It took five seconds on Wikipedia to find out that Joe vs. The Volcano, one of my all time favorite movies, is labeled an existentialist comedy. I didn’t know such a thing existed. So, my next inquiry to the great brain in the cloud was a definition of existentialism – just to make sure I actually knew what it meant – which brought me to the doorstep of Kierkegaard and Nietzsche.
I still don’t get it.
But that’s not the point. The point is, 99% of the world’s population would rather get a flu shot than subject themselves to this crumb of cinematic genius that I hold above most else.
How can you not love this movie? It’s the brilliance of Tom Hanks playing opposite Meg Ryan’s three wonderful rolls: De De, the mousy receptionist; Angelica Graynamore, the self-professed flibbertigibbet; and Patricia Graynamore, the fiercely independent love interest.
So, Joe Banks, an ex-fireman with PTSD is told he’s got a “Brain Cloud” that is painless but fatal. He’s sent on an adventure to the island of Waponi Wu to find a precious element called Bubaru (I’m not making this up) so that Lloyd Bridges’ wonderfully played Samuel Harvey Graynamore can make super conductors.
During his journey, Joe throws off the yoke of his horrible 9 to 5, samples the elixir of life for the very first time and finds himself in love with Meg Ryan’s third character as he prepares to throw himself into The Big Wu, a fiery volcano that demands a human sacrifice once every century.
The first 15 minutes…
Now let’s back up a bit because, to be honest, my favorite part of this movie is the first 15 minutes. As the film opens, we find a downtrodden Joe in Staten Island, toiling thanklessly at a fine purveyor of prosthetic limbs and various sundry body bits. The ugly, fluorescent lights cast a pallid glow on Joe and his co-workers as he stirs lumps of non-dairy creamer into his cold coffee and quickly retreats to a concrete office. A few minutes of relative peace give way to a tirade of castigation from Joe’s miserable boss, Mr. Waturi (Dan Hedaya), who proclaims – wholly without irony – “Of course you don’t feel good. No one feels good. After childhood it’s just a fact of life!”
I love this sequence for the same reason I love Office Space (1999). It paints the most delightfully depressing view of the kind of dog-eat-dog grind from which most people flee with the intense purpose you see in a Rwandan tribe hiding from the Hutu militia.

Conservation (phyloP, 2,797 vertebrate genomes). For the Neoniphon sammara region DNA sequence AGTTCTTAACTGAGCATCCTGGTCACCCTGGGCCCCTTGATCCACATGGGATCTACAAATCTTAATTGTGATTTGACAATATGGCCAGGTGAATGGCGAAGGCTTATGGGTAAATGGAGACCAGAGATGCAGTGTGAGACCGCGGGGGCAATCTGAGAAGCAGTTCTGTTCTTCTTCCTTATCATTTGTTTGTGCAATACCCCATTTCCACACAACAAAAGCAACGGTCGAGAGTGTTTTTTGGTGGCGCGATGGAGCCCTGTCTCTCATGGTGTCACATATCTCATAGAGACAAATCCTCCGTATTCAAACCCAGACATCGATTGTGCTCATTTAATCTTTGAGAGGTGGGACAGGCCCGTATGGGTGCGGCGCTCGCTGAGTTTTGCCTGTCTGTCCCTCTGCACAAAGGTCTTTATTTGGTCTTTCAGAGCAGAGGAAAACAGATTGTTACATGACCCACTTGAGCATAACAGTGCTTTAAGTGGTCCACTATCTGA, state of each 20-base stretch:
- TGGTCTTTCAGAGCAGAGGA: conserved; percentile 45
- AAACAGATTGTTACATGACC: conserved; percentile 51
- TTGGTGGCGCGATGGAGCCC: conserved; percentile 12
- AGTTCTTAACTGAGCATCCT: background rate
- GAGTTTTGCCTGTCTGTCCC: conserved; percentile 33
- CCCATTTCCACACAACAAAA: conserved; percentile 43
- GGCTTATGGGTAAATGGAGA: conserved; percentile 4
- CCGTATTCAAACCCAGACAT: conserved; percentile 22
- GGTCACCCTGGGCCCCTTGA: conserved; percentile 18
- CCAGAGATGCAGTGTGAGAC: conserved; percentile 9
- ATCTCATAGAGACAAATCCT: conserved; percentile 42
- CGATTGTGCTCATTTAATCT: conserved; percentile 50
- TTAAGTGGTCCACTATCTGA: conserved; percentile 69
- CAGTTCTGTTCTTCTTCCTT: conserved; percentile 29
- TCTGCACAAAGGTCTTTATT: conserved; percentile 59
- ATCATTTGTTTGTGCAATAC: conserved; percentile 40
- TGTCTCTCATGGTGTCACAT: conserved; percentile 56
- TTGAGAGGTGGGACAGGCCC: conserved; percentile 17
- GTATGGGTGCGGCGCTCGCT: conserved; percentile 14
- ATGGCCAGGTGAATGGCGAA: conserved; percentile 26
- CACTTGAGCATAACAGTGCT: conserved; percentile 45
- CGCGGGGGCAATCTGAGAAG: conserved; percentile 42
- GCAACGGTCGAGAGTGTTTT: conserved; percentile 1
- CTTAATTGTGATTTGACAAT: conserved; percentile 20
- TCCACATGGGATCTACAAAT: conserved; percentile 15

What ultimately delivers Joe from the evil clutches of fiscal reality, of course, is the spiritual release of imminent death, a tip of the hat to the gather-ye-rosebuds lifestyle we should probably all be leading but aren’t.
Thus ensues an adventure that takes him shopping in New York City, dining in LA and sailing toward his destiny on board the SS Tweedle Dum. One well placed bolt of lighting later, and Joe is floating with an unconscious Patricia on a set of steamer trunks. The sun beats, the water runs out and the steamer trunks deliver a delirious Joe to … wait for it … Waponi Wu.
Waponi Wu is of course inhabited with a tribe of locals who have a peculiar love of orange soda and are led by my favorite character, the chief of the Waponis played by Abe Vigoda. Oh, he’s just fucking awesome. No one deadpans better than a man who literally looks dead.
Anyway, this movie has never won and will never win any awards. And that’s a shame. Yes, it’s a bit weird. And no, Tom Hanks and Meg Ryan do not like to talk about it at dinner parties. But c’mon, its just plain wonderful. The silliness of this movie’s presentation belies the simple beauty of its message. Not to mention the deftness with which director John Patrick Shanley (who also directed Doubt ) weaves a lovely tale of a life destined for squander, that finds its way back onto the tracks and into the arms of true love.